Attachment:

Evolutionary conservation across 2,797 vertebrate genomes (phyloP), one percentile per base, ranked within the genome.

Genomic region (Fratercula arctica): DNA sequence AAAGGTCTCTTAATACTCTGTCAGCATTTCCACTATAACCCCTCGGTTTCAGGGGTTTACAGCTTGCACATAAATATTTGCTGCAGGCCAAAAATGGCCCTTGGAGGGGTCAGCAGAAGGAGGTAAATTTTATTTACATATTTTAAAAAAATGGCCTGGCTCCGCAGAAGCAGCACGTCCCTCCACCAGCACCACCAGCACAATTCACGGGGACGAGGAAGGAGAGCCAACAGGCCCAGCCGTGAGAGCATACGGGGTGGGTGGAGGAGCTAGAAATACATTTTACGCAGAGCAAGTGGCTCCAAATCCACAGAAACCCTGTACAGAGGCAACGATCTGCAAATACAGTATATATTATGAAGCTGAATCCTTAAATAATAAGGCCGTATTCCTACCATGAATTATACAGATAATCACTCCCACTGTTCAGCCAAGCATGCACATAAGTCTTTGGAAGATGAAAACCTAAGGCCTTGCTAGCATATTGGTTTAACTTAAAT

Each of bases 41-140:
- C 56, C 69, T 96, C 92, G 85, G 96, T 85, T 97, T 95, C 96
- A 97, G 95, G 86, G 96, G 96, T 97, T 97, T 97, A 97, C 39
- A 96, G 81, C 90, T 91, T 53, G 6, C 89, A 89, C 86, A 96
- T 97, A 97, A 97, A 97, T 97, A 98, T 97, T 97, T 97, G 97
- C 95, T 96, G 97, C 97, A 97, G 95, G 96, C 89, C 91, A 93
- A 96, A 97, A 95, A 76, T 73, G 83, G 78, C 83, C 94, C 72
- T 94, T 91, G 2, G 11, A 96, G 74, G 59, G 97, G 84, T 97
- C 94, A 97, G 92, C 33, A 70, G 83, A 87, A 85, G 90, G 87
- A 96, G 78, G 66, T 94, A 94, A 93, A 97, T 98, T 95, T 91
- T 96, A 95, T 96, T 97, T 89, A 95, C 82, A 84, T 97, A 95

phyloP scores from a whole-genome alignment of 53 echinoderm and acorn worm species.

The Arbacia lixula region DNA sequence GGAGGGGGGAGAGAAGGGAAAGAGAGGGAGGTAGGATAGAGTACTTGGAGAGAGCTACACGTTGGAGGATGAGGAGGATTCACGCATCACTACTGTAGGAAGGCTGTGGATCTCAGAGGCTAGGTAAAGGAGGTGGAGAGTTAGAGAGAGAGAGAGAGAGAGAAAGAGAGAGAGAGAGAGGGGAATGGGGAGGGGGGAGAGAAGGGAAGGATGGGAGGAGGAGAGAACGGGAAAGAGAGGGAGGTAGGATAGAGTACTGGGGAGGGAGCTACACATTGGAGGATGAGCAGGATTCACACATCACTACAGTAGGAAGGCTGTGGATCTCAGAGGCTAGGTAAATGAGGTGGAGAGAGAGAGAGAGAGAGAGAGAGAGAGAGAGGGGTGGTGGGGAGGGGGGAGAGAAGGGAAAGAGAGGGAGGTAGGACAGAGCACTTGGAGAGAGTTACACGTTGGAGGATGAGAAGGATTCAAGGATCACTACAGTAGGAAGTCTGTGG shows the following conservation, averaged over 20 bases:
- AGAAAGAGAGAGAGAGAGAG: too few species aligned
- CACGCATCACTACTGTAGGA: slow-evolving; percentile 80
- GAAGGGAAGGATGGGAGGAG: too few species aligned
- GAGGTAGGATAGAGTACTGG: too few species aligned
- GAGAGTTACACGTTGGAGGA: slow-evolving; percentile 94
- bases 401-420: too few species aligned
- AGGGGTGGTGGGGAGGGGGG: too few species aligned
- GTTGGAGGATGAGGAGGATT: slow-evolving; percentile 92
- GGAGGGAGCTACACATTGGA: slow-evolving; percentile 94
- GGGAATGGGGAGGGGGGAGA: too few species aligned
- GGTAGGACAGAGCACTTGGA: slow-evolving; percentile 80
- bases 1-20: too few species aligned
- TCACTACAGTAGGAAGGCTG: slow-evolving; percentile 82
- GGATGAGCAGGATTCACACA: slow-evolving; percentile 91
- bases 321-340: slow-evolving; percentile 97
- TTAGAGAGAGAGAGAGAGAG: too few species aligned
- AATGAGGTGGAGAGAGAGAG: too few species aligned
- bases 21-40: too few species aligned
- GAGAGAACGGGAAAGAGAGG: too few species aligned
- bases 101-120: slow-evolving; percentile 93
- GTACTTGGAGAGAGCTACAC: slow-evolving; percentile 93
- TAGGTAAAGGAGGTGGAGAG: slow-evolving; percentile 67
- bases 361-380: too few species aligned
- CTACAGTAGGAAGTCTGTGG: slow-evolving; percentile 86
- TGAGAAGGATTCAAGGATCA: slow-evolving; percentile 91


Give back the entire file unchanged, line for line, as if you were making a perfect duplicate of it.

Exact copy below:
Evolutionary conservation across 2,797 vertebrate genomes (phyloP), one percentile per base, ranked within the genome.

Genomic region (Fratercula arctica): DNA sequence AAAGGTCTCTTAATACTCTGTCAGCATTTCCACTATAACCCCTCGGTTTCAGGGGTTTACAGCTTGCACATAAATATTTGCTGCAGGCCAAAAATGGCCCTTGGAGGGGTCAGCAGAAGGAGGTAAATTTTATTTACATATTTTAAAAAAATGGCCTGGCTCCGCAGAAGCAGCACGTCCCTCCACCAGCACCACCAGCACAATTCACGGGGACGAGGAAGGAGAGCCAACAGGCCCAGCCGTGAGAGCATACGGGGTGGGTGGAGGAGCTAGAAATACATTTTACGCAGAGCAAGTGGCTCCAAATCCACAGAAACCCTGTACAGAGGCAACGATCTGCAAATACAGTATATATTATGAAGCTGAATCCTTAAATAATAAGGCCGTATTCCTACCATGAATTATACAGATAATCACTCCCACTGTTCAGCCAAGCATGCACATAAGTCTTTGGAAGATGAAAACCTAAGGCCTTGCTAGCATATTGGTTTAACTTAAAT

Each of bases 41-140:
- C 56, C 69, T 96, C 92, G 85, G 96, T 85, T 97, T 95, C 96
- A 97, G 95, G 86, G 96, G 96, T 97, T 97, T 97, A 97, C 39
- A 96, G 81, C 90, T 91, T 53, G 6, C 89, A 89, C 86, A 96
- T 97, A 97, A 97, A 97, T 97, A 98, T 97, T 97, T 97, G 97
- C 95, T 96, G 97, C 97, A 97, G 95, G 96, C 89, C 91, A 93
- A 96, A 97, A 95, A 76, T 73, G 83, G 78, C 83, C 94, C 72
- T 94, T 91, G 2, G 11, A 96, G 74, G 59, G 97, G 84, T 97
- C 94, A 97, G 92, C 33, A 70, G 83, A 87, A 85, G 90, G 87
- A 96, G 78, G 66, T 94, A 94, A 93, A 97, T 98, T 95, T 91
- T 96, A 95, T 96, T 97, T 89, A 95, C 82, A 84, T 97, A 95

phyloP scores from a whole-genome alignment of 53 echinoderm and acorn worm species.

The Arbacia lixula region DNA sequence GGAGGGGGGAGAGAAGGGAAAGAGAGGGAGGTAGGATAGAGTACTTGGAGAGAGCTACACGTTGGAGGATGAGGAGGATTCACGCATCACTACTGTAGGAAGGCTGTGGATCTCAGAGGCTAGGTAAAGGAGGTGGAGAGTTAGAGAGAGAGAGAGAGAGAGAAAGAGAGAGAGAGAGAGGGGAATGGGGAGGGGGGAGAGAAGGGAAGGATGGGAGGAGGAGAGAACGGGAAAGAGAGGGAGGTAGGATAGAGTACTGGGGAGGGAGCTACACATTGGAGGATGAGCAGGATTCACACATCACTACAGTAGGAAGGCTGTGGATCTCAGAGGCTAGGTAAATGAGGTGGAGAGAGAGAGAGAGAGAGAGAGAGAGAGAGAGGGGTGGTGGGGAGGGGGGAGAGAAGGGAAAGAGAGGGAGGTAGGACAGAGCACTTGGAGAGAGTTACACGTTGGAGGATGAGAAGGATTCAAGGATCACTACAGTAGGAAGTCTGTGG shows the following conservation, averaged over 20 bases:
- AGAAAGAGAGAGAGAGAGAG: too few species aligned
- CACGCATCACTACTGTAGGA: slow-evolving; percentile 80
- GAAGGGAAGGATGGGAGGAG: too few species aligned
- GAGGTAGGATAGAGTACTGG: too few species aligned
- GAGAGTTACACGTTGGAGGA: slow-evolving; percentile 94
- bases 401-420: too few species aligned
- AGGGGTGGTGGGGAGGGGGG: too few species aligned
- GTTGGAGGATGAGGAGGATT: slow-evolving; percentile 92
- GGAGGGAGCTACACATTGGA: slow-evolving; percentile 94
- GGGAATGGGGAGGGGGGAGA: too few species aligned
- GGTAGGACAGAGCACTTGGA: slow-evolving; percentile 80
- bases 1-20: too few species aligned
- TCACTACAGTAGGAAGGCTG: slow-evolving; percentile 82
- GGATGAGCAGGATTCACACA: slow-evolving; percentile 91
- bases 321-340: slow-evolving; percentile 97
- TTAGAGAGAGAGAGAGAGAG: too few species aligned
- AATGAGGTGGAGAGAGAGAG: too few species aligned
- bases 21-40: too few species aligned
- GAGAGAACGGGAAAGAGAGG: too few species aligned
- bases 101-120: slow-evolving; percentile 93
- GTACTTGGAGAGAGCTACAC: slow-evolving; percentile 93
- TAGGTAAAGGAGGTGGAGAG: slow-evolving; percentile 67
- bases 361-380: too few species aligned
- CTACAGTAGGAAGTCTGTGG: slow-evolving; percentile 86
- TGAGAAGGATTCAAGGATCA: slow-evolving; percentile 91